I’m linking to your blog from 2 of my blogs.

    Cheers!!

    <b><a href="http://resumetutor.blogspot.com">SirReiid</a></b&gt;

  5. Great to see that companies are trying.  Wine.com just got a new customer!!

  6. David Fisher says:

    While I applaud the company’s efforts to reach out,I find it disturbing that this is the mechanism for reaching a higher level of service. In this context the blog becomes a bonfire in the street outside the headquarters.

    Isn’t it just easier and more civilized to simply listen to and solicit commentary from customers, or in this case to just provide a mechanism for providing help and service to the customer? This is just basic customer focus 101. I think it’s sad that there is a need to resort to trolling through the Internet to find commentary, rather than just talking to one’s customers directly.

  7. Dennis says:

    Excellent post Heather.  More companies should be following in the footsteps of Wine.com

  8. HeatherLeigh says:

    David-I think you need to do both. Companies can’t control what will be said about them via blogs (or any conversation for that matter). It’s a democratizing medium. They have a choice whether to seek to find what people are blogging about them or not. I think of it as free market research, in a way. I mean, you can’t search verbal conversations. In this way, I see searching blogs as an *opportunity*. But of course, companies should use more traditional market research in the appropriate context. In my case with wine.com, it was a customer focused alias that broke. So I see good intent, but the execution was flawed, for whatever reason. I think that if you ask most companies whether they would try to save a customer (or customers), by addressing a simple problem, they would do it. Unfortunately, not enough companies are blog-savvy enough to understand the opportunity or take it seriosuly.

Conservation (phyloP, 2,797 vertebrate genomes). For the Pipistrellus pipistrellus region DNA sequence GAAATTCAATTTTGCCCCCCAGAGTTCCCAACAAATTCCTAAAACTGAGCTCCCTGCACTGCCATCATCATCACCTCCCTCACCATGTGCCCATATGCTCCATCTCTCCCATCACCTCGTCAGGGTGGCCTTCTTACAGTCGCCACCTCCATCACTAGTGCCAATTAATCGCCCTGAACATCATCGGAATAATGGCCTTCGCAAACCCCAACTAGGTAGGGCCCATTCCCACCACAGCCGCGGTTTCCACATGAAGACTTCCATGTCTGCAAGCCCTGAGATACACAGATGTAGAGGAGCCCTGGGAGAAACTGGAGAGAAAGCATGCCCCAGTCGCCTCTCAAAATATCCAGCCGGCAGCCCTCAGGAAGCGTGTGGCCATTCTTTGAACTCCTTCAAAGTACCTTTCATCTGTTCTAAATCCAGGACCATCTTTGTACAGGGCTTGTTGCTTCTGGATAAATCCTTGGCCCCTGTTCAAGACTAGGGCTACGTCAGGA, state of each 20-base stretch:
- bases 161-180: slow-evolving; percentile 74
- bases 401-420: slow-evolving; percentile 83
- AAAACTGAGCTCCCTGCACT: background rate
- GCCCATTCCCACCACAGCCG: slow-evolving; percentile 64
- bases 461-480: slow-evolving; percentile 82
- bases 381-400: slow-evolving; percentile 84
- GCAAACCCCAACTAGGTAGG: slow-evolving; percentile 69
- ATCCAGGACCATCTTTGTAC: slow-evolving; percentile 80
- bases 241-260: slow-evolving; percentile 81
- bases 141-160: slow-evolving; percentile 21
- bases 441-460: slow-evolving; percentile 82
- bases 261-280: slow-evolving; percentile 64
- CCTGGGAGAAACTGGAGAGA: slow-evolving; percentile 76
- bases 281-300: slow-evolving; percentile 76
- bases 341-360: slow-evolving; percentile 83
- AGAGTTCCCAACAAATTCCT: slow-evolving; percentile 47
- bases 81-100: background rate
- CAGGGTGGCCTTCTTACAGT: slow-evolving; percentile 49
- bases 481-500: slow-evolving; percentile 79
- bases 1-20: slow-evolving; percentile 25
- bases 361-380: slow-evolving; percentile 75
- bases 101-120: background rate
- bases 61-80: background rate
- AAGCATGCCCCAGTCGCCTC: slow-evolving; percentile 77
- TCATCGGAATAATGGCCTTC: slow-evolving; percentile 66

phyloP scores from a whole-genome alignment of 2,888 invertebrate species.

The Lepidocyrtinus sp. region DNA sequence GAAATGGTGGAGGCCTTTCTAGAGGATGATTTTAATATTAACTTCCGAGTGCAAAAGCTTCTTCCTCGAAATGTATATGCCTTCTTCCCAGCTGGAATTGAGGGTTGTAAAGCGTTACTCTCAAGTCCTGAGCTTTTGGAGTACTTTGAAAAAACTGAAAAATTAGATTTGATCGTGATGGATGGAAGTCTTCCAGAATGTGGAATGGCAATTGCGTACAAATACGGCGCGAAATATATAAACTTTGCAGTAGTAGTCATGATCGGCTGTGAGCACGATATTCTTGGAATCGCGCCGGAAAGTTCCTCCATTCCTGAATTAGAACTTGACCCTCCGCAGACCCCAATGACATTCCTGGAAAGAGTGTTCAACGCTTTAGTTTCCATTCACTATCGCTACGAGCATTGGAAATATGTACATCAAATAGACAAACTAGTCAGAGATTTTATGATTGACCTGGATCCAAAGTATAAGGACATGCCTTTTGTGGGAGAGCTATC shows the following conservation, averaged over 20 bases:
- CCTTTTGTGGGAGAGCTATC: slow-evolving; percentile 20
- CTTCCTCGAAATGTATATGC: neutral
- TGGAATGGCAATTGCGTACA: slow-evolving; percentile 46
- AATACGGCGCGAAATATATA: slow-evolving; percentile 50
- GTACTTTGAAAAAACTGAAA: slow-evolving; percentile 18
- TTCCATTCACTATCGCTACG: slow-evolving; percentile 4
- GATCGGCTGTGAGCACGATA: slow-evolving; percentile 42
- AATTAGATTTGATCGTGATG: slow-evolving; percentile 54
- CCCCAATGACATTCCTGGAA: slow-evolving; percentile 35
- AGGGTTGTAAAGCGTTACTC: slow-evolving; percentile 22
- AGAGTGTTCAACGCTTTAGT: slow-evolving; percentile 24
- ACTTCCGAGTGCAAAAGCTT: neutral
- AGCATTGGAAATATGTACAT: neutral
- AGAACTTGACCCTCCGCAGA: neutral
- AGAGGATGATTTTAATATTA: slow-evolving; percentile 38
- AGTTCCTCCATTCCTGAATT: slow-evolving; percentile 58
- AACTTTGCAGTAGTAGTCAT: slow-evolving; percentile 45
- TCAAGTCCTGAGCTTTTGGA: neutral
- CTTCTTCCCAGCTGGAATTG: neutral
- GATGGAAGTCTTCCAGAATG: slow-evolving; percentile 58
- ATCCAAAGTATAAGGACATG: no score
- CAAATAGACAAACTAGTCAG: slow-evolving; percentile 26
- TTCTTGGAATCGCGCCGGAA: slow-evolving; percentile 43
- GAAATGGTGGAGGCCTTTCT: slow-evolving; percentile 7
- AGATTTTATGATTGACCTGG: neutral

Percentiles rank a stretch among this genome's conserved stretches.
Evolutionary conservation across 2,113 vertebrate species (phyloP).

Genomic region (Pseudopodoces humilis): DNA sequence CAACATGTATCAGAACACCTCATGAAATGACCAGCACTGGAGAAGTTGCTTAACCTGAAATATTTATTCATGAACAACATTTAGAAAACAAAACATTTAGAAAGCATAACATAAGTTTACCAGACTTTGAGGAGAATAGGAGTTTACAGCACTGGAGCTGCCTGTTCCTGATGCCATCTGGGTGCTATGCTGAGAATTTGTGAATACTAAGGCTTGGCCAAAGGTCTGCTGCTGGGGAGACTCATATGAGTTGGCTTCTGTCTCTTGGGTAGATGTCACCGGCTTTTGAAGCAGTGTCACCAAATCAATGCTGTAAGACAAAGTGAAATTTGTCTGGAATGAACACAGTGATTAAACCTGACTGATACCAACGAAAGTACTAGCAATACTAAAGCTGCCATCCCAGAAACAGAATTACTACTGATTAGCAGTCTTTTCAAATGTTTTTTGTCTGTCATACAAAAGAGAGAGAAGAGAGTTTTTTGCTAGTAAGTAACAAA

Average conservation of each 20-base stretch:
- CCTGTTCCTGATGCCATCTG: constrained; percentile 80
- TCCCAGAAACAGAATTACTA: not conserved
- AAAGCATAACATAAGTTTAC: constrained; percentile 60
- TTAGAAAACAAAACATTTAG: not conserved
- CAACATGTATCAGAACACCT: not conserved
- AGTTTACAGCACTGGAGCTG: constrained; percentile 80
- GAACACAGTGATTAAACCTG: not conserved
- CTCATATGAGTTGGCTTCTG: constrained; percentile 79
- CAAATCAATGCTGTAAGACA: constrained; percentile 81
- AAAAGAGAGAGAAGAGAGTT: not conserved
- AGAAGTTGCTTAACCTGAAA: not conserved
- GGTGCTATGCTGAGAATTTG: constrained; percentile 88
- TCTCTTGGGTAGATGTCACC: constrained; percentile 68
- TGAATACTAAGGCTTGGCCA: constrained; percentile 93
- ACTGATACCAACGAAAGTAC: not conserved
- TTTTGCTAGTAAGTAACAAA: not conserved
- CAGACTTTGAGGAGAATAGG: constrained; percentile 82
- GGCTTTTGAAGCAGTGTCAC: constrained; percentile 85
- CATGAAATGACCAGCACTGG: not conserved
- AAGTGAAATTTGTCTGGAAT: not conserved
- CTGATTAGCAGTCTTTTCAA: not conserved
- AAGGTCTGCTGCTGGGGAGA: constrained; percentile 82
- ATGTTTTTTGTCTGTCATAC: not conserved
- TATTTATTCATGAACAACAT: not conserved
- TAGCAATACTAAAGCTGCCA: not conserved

In my own experience that I blogged about, I would have thought twice about returning to wine.com. I have convenient alternatives (both of which I blogged about). But the fact that wine.com responded to me (which would not have happened had they not found my blog) makes me feel valued as a customer. Frankly, it makes me want to buy from them.

    I just read an article on this in Marketing News yesterday and they said something like "ignore blogs at your own peril" (speaking to companies). But I don’t think there was any mention of foregoing traditional customer research/engagement models. So basically, in the world we live in right now, it’s another source of info for companies and another medium that they need to understand to participate in the grassroots brand-making that happens online. It can happen with them or without them. My thinking was always that if someone was going to talk about my brand (marketing careers at Microsoft, in my case), I wanted to be part of the conversation.

  9. Marty says:

    Looking for White Table Wine….and that is what it is called. 2 weeks ago i purchased a bottle at Cost Co and now they have deleted it from their inventory.

    I know it was from the Columbia Valley…..

    Please someone let me know@ marty@windermere.com

  10. HeatherLeigh says:

    I’m not a fan of table wine, but there’s a good one at Costco that they usually have called Conundrum. Not sure if that helps.